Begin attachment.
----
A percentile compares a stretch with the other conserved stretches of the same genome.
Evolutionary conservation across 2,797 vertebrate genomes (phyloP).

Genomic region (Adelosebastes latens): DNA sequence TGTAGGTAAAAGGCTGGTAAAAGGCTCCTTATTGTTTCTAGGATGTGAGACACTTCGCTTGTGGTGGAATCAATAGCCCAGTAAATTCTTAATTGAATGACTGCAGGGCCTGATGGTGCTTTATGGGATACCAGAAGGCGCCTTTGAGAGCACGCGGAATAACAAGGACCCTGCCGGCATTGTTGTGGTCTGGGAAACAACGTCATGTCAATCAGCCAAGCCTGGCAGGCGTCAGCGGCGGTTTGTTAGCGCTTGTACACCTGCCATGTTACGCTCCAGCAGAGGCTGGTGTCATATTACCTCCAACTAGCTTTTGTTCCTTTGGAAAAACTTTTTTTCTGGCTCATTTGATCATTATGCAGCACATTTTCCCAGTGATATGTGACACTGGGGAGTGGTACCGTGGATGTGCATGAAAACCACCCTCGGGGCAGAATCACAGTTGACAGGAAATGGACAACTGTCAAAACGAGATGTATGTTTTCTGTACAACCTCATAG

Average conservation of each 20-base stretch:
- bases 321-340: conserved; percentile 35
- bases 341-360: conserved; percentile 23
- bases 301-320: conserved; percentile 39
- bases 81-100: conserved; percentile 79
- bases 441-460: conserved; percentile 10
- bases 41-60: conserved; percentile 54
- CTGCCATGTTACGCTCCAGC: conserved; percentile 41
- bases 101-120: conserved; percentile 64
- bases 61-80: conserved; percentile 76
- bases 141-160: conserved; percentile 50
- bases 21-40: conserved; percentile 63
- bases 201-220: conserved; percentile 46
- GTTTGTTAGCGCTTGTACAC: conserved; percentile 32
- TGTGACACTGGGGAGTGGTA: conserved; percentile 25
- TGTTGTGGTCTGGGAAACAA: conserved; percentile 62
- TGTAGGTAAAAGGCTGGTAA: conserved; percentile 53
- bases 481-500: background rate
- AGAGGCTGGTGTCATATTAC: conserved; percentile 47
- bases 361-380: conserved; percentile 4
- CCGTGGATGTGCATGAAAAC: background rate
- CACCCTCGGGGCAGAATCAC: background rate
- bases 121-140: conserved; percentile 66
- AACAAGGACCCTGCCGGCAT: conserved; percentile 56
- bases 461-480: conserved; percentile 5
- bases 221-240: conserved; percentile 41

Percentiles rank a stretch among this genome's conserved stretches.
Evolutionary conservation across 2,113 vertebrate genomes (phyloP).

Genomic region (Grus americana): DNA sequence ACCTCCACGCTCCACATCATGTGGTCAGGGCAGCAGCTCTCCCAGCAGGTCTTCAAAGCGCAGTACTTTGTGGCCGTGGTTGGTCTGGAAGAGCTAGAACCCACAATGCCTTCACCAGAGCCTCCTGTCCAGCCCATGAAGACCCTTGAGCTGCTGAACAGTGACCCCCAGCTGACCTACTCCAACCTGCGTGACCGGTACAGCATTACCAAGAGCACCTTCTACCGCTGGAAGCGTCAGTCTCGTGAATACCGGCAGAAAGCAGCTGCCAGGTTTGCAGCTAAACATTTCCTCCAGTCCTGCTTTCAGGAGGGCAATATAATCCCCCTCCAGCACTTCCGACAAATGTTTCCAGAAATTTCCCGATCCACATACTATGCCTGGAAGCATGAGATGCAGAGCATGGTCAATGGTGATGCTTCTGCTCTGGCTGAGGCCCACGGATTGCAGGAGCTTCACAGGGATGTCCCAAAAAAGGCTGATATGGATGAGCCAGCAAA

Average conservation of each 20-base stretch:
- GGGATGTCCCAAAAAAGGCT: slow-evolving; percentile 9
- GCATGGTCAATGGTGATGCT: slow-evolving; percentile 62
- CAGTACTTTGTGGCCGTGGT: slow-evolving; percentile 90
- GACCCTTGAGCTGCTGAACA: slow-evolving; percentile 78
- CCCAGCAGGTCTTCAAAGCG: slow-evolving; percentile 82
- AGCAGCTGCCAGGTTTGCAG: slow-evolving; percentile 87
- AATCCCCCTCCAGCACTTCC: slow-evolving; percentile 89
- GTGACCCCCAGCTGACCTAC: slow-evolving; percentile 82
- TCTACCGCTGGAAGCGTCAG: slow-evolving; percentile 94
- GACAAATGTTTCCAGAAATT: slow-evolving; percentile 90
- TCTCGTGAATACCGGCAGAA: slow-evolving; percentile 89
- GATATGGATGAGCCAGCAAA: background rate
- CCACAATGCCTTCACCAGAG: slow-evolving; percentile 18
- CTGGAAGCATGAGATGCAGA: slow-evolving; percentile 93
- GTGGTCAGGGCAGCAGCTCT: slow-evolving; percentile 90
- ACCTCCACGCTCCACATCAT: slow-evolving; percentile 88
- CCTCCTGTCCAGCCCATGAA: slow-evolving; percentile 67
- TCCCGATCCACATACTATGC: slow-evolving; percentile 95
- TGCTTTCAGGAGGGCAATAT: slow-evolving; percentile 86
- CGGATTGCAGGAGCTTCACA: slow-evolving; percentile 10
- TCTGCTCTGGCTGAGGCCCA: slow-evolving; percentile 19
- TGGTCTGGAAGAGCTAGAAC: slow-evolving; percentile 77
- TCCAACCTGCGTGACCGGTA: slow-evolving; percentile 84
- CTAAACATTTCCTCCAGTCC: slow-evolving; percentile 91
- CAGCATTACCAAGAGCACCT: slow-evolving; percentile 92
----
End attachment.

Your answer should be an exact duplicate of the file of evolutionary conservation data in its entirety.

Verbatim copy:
A percentile compares a stretch with the other conserved stretches of the same genome.
Evolutionary conservation across 2,797 vertebrate genomes (phyloP).

Genomic region (Adelosebastes latens): DNA sequence TGTAGGTAAAAGGCTGGTAAAAGGCTCCTTATTGTTTCTAGGATGTGAGACACTTCGCTTGTGGTGGAATCAATAGCCCAGTAAATTCTTAATTGAATGACTGCAGGGCCTGATGGTGCTTTATGGGATACCAGAAGGCGCCTTTGAGAGCACGCGGAATAACAAGGACCCTGCCGGCATTGTTGTGGTCTGGGAAACAACGTCATGTCAATCAGCCAAGCCTGGCAGGCGTCAGCGGCGGTTTGTTAGCGCTTGTACACCTGCCATGTTACGCTCCAGCAGAGGCTGGTGTCATATTACCTCCAACTAGCTTTTGTTCCTTTGGAAAAACTTTTTTTCTGGCTCATTTGATCATTATGCAGCACATTTTCCCAGTGATATGTGACACTGGGGAGTGGTACCGTGGATGTGCATGAAAACCACCCTCGGGGCAGAATCACAGTTGACAGGAAATGGACAACTGTCAAAACGAGATGTATGTTTTCTGTACAACCTCATAG

Average conservation of each 20-base stretch:
- bases 321-340: conserved; percentile 35
- bases 341-360: conserved; percentile 23
- bases 301-320: conserved; percentile 39
- bases 81-100: conserved; percentile 79
- bases 441-460: conserved; percentile 10
- bases 41-60: conserved; percentile 54
- CTGCCATGTTACGCTCCAGC: conserved; percentile 41
- bases 101-120: conserved; percentile 64
- bases 61-80: conserved; percentile 76
- bases 141-160: conserved; percentile 50
- bases 21-40: conserved; percentile 63
- bases 201-220: conserved; percentile 46
- GTTTGTTAGCGCTTGTACAC: conserved; percentile 32
- TGTGACACTGGGGAGTGGTA: conserved; percentile 25
- TGTTGTGGTCTGGGAAACAA: conserved; percentile 62
- TGTAGGTAAAAGGCTGGTAA: conserved; percentile 53
- bases 481-500: background rate
- AGAGGCTGGTGTCATATTAC: conserved; percentile 47
- bases 361-380: conserved; percentile 4
- CCGTGGATGTGCATGAAAAC: background rate
- CACCCTCGGGGCAGAATCAC: background rate
- bases 121-140: conserved; percentile 66
- AACAAGGACCCTGCCGGCAT: conserved; percentile 56
- bases 461-480: conserved; percentile 5
- bases 221-240: conserved; percentile 41

Percentiles rank a stretch among this genome's conserved stretches.
Evolutionary conservation across 2,113 vertebrate genomes (phyloP).

Genomic region (Grus americana): DNA sequence ACCTCCACGCTCCACATCATGTGGTCAGGGCAGCAGCTCTCCCAGCAGGTCTTCAAAGCGCAGTACTTTGTGGCCGTGGTTGGTCTGGAAGAGCTAGAACCCACAATGCCTTCACCAGAGCCTCCTGTCCAGCCCATGAAGACCCTTGAGCTGCTGAACAGTGACCCCCAGCTGACCTACTCCAACCTGCGTGACCGGTACAGCATTACCAAGAGCACCTTCTACCGCTGGAAGCGTCAGTCTCGTGAATACCGGCAGAAAGCAGCTGCCAGGTTTGCAGCTAAACATTTCCTCCAGTCCTGCTTTCAGGAGGGCAATATAATCCCCCTCCAGCACTTCCGACAAATGTTTCCAGAAATTTCCCGATCCACATACTATGCCTGGAAGCATGAGATGCAGAGCATGGTCAATGGTGATGCTTCTGCTCTGGCTGAGGCCCACGGATTGCAGGAGCTTCACAGGGATGTCCCAAAAAAGGCTGATATGGATGAGCCAGCAAA

Average conservation of each 20-base stretch:
- GGGATGTCCCAAAAAAGGCT: slow-evolving; percentile 9
- GCATGGTCAATGGTGATGCT: slow-evolving; percentile 62
- CAGTACTTTGTGGCCGTGGT: slow-evolving; percentile 90
- GACCCTTGAGCTGCTGAACA: slow-evolving; percentile 78
- CCCAGCAGGTCTTCAAAGCG: slow-evolving; percentile 82
- AGCAGCTGCCAGGTTTGCAG: slow-evolving; percentile 87
- AATCCCCCTCCAGCACTTCC: slow-evolving; percentile 89
- GTGACCCCCAGCTGACCTAC: slow-evolving; percentile 82
- TCTACCGCTGGAAGCGTCAG: slow-evolving; percentile 94
- GACAAATGTTTCCAGAAATT: slow-evolving; percentile 90
- TCTCGTGAATACCGGCAGAA: slow-evolving; percentile 89
- GATATGGATGAGCCAGCAAA: background rate
- CCACAATGCCTTCACCAGAG: slow-evolving; percentile 18
- CTGGAAGCATGAGATGCAGA: slow-evolving; percentile 93
- GTGGTCAGGGCAGCAGCTCT: slow-evolving; percentile 90
- ACCTCCACGCTCCACATCAT: slow-evolving; percentile 88
- CCTCCTGTCCAGCCCATGAA: slow-evolving; percentile 67
- TCCCGATCCACATACTATGC: slow-evolving; percentile 95
- TGCTTTCAGGAGGGCAATAT: slow-evolving; percentile 86
- CGGATTGCAGGAGCTTCACA: slow-evolving; percentile 10
- TCTGCTCTGGCTGAGGCCCA: slow-evolving; percentile 19
- TGGTCTGGAAGAGCTAGAAC: slow-evolving; percentile 77
- TCCAACCTGCGTGACCGGTA: slow-evolving; percentile 84
- CTAAACATTTCCTCCAGTCC: slow-evolving; percentile 91
- CAGCATTACCAAGAGCACCT: slow-evolving; percentile 92